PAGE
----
A Ukrainian man, who uses the pseudonym “Mr. M” to protect his identity, has filed a complaint against the Russians who allegedly tortured him and another person who facilitated the international war crime. Although Ukrainian authorities have opened investigations and prosecutions of Russian war criminals since the 2022 invasion, this case is garnering attention because it was filed in Argentina.

Argentina’s modern legal system allows prosecutions for certain egregious crimes regardless of where they occur, based on the concept of universal jurisdiction. Now that Mr. M has put the complaint in the hands of Argentinian prosecutors, they will determine whether to move forward with the case.

Allegations of Torture at the Hands of Russians

Mr. M’s allegations detail nightmarish events. His seventy-page legal complaint describes how he was detained from work before being tortured by his captors. Supported by testimony from others held prisoner at the same Russian site and expert findings from the United Nations, Mr. M alleges that his captors forced up to twenty prisoners to share a tiny cell of just ten square meters. In what seems like a scene from a horror movie, Mr. M also alleges that his abusers attached electrical cables to his finger and his ear to subject him to electrical shocks.

An attorney for Mr. M explains that he was held, questioned, and tortured for nearly three weeks before he was released without any formal charges. Mr. M calls himself one of the lucky ones, considering himself fortunate to have survived and noting that others imprisoned with him were not released. After his ordeal, Mr. M escaped to an unoccupied portion of Ukraine and eventually made a new home in Argentina, far from the horrors of the war.

Sadly, Mr. M’s story is not unique. A U.N. Commission found that Russian invaders have committed widespread torture and other abuses since the beginning of the war. Ukrainian authorities have gathered information related to over 125,000 victims of Russian war criminals. Mr. M might be the first victim to see his case go forward in Argentina, however, by taking advantage of the country’s universal jurisdiction statute.

The Case for Universal Jurisdiction

An overwhelming number of crimes are prosecuted in the places where they occur under a concept known as territorial jurisdiction. For example, most criminal prosecutions in the United States take place in state courts, usually in the courthouse of the county or judicial district where the alleged criminal acts took place. Universal jurisdiction, on the other hand, is the concept of allowing a domestic judicial system to investigate and prosecute certain crimes regardless of where they occurred or who was involved.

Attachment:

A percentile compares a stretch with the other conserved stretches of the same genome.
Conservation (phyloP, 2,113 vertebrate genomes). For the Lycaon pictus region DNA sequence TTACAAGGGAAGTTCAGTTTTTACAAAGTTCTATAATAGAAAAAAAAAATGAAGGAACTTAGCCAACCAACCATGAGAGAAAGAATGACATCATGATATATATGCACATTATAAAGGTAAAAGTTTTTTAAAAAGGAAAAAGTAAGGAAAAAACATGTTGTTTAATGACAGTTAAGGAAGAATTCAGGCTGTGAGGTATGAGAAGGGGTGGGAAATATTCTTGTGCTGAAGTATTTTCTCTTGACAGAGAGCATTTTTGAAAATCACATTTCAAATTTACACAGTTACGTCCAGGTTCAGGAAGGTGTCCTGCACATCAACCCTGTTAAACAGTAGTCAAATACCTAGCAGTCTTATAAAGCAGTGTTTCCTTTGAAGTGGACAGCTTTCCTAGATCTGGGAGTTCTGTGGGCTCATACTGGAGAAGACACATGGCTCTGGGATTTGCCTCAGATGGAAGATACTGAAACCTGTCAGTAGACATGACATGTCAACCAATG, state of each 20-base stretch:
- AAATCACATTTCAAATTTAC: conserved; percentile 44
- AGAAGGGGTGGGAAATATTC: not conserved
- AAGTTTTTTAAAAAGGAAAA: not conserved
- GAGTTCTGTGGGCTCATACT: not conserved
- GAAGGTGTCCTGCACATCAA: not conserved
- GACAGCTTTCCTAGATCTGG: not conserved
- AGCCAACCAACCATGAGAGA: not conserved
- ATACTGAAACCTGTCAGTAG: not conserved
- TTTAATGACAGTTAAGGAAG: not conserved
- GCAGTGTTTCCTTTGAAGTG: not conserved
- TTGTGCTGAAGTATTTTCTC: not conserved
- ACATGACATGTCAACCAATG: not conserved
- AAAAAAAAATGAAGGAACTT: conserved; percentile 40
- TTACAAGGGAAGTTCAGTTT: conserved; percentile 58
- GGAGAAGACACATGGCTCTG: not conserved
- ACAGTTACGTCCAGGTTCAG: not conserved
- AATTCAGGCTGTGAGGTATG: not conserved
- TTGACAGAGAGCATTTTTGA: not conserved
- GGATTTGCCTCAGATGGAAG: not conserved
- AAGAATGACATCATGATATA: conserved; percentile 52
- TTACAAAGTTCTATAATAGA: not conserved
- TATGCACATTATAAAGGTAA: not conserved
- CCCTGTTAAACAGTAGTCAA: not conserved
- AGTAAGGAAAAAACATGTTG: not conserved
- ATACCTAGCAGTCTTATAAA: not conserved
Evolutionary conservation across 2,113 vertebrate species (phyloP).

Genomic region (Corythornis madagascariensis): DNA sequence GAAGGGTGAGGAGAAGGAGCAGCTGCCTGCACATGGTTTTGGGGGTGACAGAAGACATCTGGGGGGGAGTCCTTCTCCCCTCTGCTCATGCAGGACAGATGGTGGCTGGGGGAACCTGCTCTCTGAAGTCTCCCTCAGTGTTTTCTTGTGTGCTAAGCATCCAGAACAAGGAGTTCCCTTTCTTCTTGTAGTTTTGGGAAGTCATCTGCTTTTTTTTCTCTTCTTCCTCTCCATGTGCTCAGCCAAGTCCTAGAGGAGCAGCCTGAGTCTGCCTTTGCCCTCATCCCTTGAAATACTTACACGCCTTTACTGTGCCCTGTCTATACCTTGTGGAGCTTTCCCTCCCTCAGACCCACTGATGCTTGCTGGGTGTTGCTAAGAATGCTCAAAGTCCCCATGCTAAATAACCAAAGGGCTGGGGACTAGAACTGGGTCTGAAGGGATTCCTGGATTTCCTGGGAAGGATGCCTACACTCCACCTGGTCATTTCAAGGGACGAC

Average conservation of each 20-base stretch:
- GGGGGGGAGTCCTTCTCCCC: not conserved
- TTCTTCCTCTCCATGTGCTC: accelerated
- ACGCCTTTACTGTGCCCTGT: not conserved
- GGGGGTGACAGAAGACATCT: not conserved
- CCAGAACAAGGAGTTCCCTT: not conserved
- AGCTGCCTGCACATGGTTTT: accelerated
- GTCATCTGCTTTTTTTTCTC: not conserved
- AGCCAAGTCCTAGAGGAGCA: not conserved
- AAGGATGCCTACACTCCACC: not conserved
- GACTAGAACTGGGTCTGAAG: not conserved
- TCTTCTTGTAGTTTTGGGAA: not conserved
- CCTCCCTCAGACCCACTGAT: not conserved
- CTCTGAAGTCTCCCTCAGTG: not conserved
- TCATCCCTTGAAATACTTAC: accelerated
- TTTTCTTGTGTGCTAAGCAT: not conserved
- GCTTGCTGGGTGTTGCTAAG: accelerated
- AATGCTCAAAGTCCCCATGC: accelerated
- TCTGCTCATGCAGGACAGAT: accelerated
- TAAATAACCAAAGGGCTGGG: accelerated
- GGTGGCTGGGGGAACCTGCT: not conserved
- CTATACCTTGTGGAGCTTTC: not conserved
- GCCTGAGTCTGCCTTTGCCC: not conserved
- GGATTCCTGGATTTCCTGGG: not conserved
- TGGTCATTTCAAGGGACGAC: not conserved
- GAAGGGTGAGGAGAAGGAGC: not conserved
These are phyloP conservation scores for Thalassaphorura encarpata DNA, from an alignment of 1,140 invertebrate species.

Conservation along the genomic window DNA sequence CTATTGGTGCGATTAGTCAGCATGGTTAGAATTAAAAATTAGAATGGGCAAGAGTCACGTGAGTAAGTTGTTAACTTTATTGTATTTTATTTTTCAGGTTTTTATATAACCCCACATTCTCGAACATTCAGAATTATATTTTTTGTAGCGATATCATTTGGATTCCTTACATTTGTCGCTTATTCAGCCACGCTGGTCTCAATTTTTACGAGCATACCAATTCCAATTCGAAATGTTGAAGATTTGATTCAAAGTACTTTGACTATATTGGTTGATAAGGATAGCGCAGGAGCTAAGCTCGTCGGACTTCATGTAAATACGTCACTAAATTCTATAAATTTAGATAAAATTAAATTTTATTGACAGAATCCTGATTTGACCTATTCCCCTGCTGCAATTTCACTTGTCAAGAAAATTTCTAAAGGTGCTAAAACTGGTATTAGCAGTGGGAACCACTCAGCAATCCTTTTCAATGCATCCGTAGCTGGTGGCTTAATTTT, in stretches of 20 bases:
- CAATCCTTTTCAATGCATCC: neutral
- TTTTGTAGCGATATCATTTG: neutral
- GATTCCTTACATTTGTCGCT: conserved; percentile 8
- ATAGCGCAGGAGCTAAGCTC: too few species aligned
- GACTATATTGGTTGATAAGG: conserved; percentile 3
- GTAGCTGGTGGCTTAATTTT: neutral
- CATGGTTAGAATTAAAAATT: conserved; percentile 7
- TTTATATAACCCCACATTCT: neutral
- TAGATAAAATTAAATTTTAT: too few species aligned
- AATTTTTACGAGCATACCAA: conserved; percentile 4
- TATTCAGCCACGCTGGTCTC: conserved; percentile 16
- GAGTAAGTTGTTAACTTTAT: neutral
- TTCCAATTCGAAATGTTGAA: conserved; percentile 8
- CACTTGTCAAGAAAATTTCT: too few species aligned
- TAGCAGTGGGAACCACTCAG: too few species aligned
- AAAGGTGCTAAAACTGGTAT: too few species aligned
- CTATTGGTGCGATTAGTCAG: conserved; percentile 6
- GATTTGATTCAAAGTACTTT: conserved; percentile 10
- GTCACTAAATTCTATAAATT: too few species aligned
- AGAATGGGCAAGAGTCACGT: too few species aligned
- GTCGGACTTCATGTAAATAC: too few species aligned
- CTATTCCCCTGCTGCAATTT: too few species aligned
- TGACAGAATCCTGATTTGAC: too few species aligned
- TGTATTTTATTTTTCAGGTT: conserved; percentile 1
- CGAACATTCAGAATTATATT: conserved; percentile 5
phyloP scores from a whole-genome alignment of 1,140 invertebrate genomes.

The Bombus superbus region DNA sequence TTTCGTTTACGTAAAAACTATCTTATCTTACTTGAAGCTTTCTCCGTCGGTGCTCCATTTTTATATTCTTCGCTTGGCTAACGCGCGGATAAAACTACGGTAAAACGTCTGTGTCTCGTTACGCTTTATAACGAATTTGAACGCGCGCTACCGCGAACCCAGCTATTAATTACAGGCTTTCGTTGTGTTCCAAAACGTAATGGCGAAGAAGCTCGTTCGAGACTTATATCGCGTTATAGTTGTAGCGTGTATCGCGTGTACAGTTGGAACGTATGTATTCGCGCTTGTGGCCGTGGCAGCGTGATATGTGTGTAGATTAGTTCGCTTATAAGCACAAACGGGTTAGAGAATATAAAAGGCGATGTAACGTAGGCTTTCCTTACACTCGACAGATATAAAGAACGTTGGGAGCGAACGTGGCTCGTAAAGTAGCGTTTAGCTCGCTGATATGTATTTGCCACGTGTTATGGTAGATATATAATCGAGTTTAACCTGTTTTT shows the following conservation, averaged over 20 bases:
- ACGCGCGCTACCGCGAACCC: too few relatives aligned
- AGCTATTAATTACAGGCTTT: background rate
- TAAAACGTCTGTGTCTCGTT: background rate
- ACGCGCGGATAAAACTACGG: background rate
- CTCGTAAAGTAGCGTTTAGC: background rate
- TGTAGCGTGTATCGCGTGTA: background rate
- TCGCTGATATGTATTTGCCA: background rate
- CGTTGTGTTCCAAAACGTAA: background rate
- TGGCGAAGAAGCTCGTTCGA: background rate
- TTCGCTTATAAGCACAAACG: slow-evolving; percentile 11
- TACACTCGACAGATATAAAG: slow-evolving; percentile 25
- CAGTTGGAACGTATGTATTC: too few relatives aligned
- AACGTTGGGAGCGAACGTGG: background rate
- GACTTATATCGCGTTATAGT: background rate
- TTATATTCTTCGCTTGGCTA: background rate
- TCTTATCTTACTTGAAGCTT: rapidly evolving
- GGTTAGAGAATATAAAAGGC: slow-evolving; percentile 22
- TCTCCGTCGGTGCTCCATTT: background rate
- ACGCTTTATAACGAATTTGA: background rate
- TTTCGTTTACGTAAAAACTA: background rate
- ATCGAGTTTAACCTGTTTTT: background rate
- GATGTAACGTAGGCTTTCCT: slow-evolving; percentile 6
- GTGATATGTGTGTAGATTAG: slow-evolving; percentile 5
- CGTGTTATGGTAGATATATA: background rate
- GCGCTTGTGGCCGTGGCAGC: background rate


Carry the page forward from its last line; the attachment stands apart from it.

As a legal concept, universal jurisdiction gained acceptance after World War II, with the ratification of the Geneva Conventions that govern the laws of war. It is invoked only for the most serious crimes, such as genocide, war crimes, piracy, terrorism, and torture – crimes that are otherwise difficult to prosecute. Although some of these crimes are also subject to investigation and prosecution by the International Criminal Court in the Hague, prosecution of universal jurisdiction cases in national courts can reach events otherwise beyond the ICC’s grasp.

In Argentina, where Mr. M has filed his complaint, universal jurisdiction was recently used to investigate and prosecute alleged war crimes perpetrated by military officials in Myanmar against the minority Rohingya population. Argentina’s universal jurisdiction over these types of crimes is enshrined in its 1994 Constitution, which reflected a renewed commitment to respecting humanitarian law and human rights after the country’s “Dirty War” era ended with the restoration of democracy in 1983.

Critics of universal jurisdiction complain that it leads to international interference in purely domestic matters. The ICC itself often receives criticism from powerful UN nations like the United States and Russia, which maintain that the international prosecutor lacks jurisdiction over their nationals. Other critics complain that universal jurisdiction is impractical and ineffective. Targets of international prosecutions often remain at large for years without facing justice, like former Sudanese president Omar al-Bashir, whose rule continued for about a decade after he was indicted by the ICC.

Still, the practical consequences of universal jurisdiction prosecutions cannot be entirely denied. Indictments for international crimes can effectively restrict the travel of the accused, as they must avoid countries with extradition treaties with the indicting nation. Only the most powerful leaders can avoid prosecutions indefinitely; even then, they are vulnerable after a regime change. Even al-Bashir now seems likely to face justice at the Hague. For the perpetrators named by Mr. M, an indictment in Argentina might prove to be a major inconvenience.

Potential Impact of the Landmark Case  

The case of Mr. M is still in its earliest stages, but the unusual legal maneuver could encourage other Ukrainians who have sought refuge abroad to bring their own stories forward to governments with universal jurisdiction statutes. Some may never achieve justice, and most prosecutions will have trouble moving forward while the war continues to ravage Ukraine.

International humanitarian law often seems like a poor remedy to an ageless problem, but it does provide a better alternative to the prior governing principle of “might makes right.” Mr. M and others who have suffered in Ukraine would undoubtedly prefer delayed justice to denied justice.

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